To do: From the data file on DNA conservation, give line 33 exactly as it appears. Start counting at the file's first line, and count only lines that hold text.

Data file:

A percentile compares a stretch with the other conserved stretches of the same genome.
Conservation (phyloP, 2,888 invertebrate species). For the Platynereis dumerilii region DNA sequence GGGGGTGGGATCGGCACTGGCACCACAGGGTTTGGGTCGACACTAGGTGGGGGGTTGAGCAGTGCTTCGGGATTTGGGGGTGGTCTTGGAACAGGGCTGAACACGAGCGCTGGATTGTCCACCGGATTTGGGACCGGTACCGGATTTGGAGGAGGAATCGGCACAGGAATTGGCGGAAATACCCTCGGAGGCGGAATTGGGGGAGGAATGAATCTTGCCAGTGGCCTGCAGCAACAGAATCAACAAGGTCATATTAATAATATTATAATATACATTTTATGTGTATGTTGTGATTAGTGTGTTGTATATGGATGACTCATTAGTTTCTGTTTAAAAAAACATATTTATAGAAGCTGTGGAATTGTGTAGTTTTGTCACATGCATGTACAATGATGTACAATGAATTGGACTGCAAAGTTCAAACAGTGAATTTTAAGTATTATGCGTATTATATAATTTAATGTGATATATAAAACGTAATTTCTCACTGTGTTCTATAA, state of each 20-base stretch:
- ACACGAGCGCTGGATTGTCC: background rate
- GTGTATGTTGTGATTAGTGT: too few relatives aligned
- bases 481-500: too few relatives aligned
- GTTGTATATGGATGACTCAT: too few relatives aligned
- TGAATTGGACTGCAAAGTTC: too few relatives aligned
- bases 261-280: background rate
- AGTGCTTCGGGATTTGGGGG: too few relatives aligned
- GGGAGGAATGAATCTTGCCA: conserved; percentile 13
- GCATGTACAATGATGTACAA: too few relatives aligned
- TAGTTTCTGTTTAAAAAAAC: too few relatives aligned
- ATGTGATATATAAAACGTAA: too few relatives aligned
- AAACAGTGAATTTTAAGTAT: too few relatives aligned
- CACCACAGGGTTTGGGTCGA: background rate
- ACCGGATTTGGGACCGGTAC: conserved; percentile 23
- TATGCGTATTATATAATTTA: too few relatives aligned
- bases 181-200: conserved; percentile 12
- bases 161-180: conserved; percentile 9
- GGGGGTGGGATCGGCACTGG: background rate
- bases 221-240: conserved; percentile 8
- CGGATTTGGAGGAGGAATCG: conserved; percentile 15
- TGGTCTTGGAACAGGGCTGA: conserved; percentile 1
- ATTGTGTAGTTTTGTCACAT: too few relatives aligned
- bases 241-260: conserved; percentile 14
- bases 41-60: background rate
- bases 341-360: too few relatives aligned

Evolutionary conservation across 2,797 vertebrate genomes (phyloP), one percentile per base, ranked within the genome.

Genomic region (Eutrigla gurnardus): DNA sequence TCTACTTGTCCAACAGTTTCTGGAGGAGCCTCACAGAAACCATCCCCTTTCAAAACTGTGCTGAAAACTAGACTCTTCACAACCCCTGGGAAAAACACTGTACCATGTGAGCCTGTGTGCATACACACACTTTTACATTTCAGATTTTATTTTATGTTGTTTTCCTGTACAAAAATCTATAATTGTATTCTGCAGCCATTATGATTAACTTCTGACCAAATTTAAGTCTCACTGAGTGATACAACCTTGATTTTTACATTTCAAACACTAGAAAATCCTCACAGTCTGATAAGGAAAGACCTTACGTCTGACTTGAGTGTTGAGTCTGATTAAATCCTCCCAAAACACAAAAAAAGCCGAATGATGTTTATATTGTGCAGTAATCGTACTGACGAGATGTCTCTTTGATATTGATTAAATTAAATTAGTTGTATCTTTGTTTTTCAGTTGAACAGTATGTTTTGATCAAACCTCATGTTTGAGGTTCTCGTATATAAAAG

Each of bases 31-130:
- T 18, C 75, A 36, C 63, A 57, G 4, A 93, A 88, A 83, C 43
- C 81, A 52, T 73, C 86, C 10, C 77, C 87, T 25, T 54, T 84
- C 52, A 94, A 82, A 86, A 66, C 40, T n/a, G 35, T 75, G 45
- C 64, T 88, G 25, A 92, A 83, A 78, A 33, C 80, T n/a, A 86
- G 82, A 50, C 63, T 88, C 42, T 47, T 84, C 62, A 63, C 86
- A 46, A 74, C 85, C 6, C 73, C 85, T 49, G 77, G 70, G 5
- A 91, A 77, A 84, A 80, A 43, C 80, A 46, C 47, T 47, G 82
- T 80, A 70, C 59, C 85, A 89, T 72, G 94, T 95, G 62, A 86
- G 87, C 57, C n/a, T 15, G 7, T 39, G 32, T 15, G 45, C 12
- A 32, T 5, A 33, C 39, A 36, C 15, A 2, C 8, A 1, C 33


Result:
- C 52, A 94, A 82, A 86, A 66, C 40, T n/a, G 35, T 75, G 45